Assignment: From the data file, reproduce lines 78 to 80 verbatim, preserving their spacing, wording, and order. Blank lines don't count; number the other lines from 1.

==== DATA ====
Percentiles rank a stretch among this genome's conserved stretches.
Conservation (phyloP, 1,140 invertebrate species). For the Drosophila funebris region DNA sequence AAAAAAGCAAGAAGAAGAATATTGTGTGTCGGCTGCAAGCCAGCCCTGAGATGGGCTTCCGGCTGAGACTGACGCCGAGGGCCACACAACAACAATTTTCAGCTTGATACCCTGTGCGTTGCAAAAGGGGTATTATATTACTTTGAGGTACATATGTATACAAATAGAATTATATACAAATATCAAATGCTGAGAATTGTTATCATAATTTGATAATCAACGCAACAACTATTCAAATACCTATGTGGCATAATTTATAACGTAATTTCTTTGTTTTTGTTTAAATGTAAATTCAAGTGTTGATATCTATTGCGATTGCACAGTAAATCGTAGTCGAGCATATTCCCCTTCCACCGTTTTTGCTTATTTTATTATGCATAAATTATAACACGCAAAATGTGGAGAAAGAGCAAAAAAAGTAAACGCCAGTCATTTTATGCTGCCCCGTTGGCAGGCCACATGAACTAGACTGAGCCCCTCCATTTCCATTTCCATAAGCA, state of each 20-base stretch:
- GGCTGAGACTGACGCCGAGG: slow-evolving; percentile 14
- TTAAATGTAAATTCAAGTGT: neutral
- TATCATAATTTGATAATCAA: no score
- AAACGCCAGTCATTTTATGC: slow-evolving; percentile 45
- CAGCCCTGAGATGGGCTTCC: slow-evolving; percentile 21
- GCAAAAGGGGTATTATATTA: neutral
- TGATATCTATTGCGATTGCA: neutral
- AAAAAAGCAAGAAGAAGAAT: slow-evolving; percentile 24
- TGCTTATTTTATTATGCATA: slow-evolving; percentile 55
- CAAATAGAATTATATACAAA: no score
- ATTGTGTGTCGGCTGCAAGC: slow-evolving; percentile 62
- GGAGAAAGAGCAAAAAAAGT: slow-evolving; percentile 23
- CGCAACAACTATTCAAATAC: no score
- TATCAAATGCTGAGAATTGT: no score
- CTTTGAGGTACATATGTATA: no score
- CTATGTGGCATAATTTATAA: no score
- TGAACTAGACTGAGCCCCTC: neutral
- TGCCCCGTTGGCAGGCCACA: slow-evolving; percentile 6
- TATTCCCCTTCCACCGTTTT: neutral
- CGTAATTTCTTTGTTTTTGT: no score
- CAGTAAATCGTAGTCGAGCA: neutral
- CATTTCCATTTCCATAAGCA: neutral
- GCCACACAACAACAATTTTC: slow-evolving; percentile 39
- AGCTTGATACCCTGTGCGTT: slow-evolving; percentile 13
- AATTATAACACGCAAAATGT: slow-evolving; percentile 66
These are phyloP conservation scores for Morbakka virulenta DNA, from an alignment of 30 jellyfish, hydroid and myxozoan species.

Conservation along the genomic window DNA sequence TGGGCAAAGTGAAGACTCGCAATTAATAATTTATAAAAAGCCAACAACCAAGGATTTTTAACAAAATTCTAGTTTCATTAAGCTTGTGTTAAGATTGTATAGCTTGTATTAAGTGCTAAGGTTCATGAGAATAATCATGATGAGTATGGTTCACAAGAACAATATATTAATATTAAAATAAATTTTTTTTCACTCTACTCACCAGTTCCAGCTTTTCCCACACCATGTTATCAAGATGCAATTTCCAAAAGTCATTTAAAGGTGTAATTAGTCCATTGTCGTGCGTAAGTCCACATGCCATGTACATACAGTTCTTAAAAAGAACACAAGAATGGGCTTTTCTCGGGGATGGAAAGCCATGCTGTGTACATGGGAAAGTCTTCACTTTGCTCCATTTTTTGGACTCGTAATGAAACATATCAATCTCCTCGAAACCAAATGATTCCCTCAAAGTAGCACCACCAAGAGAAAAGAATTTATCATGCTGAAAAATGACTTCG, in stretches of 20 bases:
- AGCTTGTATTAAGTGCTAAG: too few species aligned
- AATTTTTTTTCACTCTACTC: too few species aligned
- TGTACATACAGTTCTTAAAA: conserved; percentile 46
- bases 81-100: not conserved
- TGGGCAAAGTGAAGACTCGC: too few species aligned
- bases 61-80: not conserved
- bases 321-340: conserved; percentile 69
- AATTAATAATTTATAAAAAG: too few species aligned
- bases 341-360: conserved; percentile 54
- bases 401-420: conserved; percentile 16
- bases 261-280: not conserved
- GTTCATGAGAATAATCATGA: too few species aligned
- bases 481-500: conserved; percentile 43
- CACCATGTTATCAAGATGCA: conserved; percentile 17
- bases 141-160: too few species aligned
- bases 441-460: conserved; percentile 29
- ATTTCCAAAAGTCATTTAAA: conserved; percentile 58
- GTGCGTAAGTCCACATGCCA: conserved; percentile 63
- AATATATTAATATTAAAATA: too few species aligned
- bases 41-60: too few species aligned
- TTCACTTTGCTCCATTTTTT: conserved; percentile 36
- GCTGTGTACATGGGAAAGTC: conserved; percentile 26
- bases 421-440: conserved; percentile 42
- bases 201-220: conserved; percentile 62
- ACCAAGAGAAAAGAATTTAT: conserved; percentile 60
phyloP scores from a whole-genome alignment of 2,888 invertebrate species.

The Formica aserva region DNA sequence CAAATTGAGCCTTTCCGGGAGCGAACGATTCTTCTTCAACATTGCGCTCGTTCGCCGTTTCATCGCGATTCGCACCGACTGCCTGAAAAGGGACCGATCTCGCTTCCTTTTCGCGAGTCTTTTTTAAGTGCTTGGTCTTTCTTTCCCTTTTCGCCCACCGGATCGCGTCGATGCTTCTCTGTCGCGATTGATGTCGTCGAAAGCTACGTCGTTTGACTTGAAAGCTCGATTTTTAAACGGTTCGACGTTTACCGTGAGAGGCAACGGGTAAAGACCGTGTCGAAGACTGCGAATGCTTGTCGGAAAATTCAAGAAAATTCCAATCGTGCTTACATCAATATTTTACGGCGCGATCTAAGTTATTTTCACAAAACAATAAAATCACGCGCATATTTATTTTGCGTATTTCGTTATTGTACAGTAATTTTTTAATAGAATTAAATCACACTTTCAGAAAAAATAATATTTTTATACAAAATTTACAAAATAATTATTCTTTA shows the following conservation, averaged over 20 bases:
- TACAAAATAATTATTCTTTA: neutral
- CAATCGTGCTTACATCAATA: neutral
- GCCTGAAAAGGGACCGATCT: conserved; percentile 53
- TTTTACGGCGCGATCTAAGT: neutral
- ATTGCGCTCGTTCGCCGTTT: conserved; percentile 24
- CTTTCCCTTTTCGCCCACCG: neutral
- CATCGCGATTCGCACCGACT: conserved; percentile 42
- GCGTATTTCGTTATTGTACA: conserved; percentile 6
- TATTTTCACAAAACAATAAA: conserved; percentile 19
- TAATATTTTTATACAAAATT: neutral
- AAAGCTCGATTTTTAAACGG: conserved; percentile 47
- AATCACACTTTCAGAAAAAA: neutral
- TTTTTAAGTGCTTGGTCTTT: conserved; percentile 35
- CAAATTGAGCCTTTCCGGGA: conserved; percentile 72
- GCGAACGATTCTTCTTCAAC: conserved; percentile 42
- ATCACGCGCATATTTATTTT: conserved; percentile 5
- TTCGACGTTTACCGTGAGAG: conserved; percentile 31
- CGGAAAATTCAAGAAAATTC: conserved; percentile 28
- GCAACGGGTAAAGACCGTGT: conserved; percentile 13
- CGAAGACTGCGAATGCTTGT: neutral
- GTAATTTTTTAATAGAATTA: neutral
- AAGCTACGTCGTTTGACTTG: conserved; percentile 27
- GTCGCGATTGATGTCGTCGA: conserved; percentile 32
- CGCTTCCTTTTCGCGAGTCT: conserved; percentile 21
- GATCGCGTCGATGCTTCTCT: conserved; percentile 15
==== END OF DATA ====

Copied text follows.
- AAGCTACGTCGTTTGACTTG: conserved; percentile 27
- GTCGCGATTGATGTCGTCGA: conserved; percentile 32
- CGCTTCCTTTTCGCGAGTCT: conserved; percentile 21